DUBAI (Reuters) - Iran denied on Tuesday it had agreed to allow international investigators to question Tehran officials over the 1994 bombing of a Jewish community centre in Buenos Aires as part of a plan to form a truth commission.
Israel and world Jewish groups have denounced the pact which is seen as running counter to U.S.-led efforts to isolate Iran over its disputed nuclear program.
Argentinian authorities secured Interpol arrest warrants in 2007 for five Iranians and a Lebanese for the killing of 85 people in the Argentinian Jewish centre (AMIA).
Iran denies any link to the attack.
Argentina said last month it had agreed with Iran to establish a “truth commission” made up of five foreign legal experts to review all the relevant documentations of the attack, which Argentine courts accuse Tehran of sponsoring.
Iran’s foreign minister said on Tuesday his country was committed to the accord.
“We have signed a memorandum of understanding with Argentina to resolve the AMIA case and both sides are committed to its contents,” the official IRNA news agency quoted Foreign Minister Ali Akbar Salehi as saying during a visit in Moscow. “This MOU sets the base for our handling of the AMIA file,” he said.
Argentinian President Cristina Fernandez, who has close ties with other Latin American leaders who are on good terms with Tehran, such as Venezuela’s Hugo Chavez, has hailed the agreement as historic.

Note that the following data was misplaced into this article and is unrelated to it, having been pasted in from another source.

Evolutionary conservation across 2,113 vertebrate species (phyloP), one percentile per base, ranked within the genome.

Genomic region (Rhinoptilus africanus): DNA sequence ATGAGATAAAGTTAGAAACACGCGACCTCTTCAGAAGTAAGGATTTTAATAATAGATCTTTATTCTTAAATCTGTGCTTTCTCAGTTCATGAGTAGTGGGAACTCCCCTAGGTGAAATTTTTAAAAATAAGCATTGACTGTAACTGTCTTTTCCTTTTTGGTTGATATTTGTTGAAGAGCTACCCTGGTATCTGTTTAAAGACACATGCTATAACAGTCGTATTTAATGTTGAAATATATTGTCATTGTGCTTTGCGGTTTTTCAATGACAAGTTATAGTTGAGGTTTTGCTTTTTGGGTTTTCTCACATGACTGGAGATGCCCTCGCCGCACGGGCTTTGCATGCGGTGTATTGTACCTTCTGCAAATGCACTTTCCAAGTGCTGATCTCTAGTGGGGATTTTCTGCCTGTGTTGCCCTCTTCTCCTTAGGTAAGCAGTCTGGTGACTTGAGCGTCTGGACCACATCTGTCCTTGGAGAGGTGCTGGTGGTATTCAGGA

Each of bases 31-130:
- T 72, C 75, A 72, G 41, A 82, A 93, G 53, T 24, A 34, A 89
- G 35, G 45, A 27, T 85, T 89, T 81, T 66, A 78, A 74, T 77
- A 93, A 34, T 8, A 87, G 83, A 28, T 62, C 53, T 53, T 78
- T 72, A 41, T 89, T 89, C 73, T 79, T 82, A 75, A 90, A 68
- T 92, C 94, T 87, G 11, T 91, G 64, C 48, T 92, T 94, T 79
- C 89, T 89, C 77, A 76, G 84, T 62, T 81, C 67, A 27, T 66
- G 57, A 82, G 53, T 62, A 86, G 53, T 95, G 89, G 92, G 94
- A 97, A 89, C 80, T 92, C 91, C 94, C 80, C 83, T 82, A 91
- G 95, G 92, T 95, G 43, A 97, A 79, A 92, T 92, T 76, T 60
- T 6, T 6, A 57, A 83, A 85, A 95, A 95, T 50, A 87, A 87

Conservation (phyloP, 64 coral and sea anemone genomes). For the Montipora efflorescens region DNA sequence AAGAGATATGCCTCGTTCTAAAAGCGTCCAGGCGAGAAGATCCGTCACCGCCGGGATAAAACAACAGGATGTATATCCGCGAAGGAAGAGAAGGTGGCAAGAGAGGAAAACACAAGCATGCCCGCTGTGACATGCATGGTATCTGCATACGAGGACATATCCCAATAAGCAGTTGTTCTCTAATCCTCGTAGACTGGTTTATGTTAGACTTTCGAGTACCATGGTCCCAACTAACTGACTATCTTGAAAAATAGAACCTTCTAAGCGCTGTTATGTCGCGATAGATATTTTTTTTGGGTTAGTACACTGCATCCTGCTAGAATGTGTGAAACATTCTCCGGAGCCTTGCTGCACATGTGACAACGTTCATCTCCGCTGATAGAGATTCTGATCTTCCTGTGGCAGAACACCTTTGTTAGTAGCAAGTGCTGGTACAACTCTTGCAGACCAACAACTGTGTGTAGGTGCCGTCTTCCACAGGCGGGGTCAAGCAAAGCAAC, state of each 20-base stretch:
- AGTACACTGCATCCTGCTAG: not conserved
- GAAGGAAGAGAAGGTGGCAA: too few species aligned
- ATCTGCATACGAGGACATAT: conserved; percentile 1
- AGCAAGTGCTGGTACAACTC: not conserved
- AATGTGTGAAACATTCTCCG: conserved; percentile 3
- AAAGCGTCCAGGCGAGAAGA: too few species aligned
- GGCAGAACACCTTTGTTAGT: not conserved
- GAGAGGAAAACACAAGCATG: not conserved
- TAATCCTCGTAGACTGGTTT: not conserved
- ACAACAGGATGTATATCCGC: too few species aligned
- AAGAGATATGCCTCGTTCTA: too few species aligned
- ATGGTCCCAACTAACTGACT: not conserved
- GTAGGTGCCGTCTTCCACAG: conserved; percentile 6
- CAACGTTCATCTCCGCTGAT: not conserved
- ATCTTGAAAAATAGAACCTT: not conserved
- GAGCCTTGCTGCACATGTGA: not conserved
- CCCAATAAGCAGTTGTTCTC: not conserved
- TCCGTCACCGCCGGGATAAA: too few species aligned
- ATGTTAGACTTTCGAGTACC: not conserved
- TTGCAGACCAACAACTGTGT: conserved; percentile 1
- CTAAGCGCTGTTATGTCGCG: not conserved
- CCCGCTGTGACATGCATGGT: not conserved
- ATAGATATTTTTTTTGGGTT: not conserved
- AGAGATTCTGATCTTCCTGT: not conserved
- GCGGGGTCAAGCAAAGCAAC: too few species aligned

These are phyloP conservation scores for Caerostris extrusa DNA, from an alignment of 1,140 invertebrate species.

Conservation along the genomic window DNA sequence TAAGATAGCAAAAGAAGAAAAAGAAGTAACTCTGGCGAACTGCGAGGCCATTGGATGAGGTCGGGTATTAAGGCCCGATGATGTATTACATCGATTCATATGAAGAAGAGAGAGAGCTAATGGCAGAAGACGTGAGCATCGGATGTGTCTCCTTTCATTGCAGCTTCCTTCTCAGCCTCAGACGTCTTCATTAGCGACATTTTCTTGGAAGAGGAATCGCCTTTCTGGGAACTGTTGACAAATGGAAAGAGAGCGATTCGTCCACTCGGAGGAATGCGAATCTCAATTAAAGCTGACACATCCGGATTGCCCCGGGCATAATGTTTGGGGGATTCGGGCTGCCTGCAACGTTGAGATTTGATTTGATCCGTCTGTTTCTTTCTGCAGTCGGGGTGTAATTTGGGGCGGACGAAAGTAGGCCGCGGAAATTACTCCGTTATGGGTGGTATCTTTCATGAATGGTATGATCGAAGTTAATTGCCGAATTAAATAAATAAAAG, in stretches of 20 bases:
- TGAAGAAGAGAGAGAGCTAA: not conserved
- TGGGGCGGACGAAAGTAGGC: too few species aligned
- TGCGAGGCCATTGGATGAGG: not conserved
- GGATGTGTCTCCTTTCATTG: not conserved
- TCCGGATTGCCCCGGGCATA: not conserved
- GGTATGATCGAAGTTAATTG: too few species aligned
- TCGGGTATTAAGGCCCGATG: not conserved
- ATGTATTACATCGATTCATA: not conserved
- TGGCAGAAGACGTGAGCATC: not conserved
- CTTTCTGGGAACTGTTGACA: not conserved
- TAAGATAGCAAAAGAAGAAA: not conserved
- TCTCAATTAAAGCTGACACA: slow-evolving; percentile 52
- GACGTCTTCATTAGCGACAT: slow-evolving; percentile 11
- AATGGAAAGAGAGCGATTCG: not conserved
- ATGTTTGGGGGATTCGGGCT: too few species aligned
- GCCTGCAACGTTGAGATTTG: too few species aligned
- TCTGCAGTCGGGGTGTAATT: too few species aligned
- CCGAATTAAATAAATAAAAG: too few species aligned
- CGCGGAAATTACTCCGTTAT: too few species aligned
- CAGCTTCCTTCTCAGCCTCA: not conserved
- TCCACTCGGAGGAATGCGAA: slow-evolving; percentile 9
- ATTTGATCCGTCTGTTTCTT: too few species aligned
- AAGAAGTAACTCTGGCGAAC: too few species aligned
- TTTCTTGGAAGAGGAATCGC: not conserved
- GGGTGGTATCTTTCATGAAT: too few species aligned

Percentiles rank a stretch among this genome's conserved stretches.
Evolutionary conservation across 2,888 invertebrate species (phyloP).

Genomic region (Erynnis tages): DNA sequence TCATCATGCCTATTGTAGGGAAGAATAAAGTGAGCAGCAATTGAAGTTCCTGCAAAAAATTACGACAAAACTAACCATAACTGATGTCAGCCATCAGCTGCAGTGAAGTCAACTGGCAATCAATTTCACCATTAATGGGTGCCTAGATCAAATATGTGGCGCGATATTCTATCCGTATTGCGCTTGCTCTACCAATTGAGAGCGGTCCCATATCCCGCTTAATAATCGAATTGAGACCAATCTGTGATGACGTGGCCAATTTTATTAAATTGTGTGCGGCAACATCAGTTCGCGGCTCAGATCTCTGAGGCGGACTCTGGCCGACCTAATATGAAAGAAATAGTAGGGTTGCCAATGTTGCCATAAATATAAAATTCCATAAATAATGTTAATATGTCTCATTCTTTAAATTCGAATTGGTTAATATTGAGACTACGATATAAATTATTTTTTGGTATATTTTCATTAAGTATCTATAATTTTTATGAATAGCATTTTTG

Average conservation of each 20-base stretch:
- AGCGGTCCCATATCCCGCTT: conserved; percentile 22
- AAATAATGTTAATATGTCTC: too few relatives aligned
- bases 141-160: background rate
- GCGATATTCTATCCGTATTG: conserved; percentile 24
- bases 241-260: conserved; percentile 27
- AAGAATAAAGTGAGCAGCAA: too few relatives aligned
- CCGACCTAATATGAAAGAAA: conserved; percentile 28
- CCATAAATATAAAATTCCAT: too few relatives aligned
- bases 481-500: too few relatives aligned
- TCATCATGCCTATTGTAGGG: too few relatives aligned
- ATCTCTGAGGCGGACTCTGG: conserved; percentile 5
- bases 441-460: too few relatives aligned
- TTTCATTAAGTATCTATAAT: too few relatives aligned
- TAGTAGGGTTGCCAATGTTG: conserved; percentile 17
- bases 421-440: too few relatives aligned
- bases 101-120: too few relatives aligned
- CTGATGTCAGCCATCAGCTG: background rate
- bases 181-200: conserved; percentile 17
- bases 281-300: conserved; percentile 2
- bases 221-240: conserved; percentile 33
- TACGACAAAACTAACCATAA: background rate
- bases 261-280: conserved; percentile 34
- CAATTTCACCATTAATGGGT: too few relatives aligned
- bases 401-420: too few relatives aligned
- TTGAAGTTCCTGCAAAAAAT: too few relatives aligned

According to a document posted on Fernandez’s Facebook page, the agreement plans for Argentine legal officials to meet in Tehran to question “those people for whom Interpol has issued a red notice”.
Iranian Defence Minister Ahmad Vahidi is among the Iranian officials sought by Argentina, which is home to Latin America’s largest Jewish community.
But Iranian Foreign Ministry spokesman Ramin Mehmanparast denied Iranian officials would be questioned over the bombing.
“This report is a lie,” Mehmanparast told a news conference in Tehran reported by the Iranian Students’ News Agency (ISNA).
Julian Dominguez, the head of the lower house of Congress and a government ally, said senators would start analyzing the bill containing details of the accord on Wednesday.
Julio Schlosser, president of Argentina’s DAIA Jewish community group, said Iran’s refusal to allow its officials to be questioned was predictable.
“This is what we expected from the start. We said that Iran was not a reliable negotiator,” Schlosser told local radio. “This is the cherry on a cake that we refused to eat. The outcome was already clear,” he said.
Argentinian officials were not immediately available to comment on the statement by Mehmanparast.
Reporting by Zahra Hosseinian and Helen Popper; Editing by Jon Hemming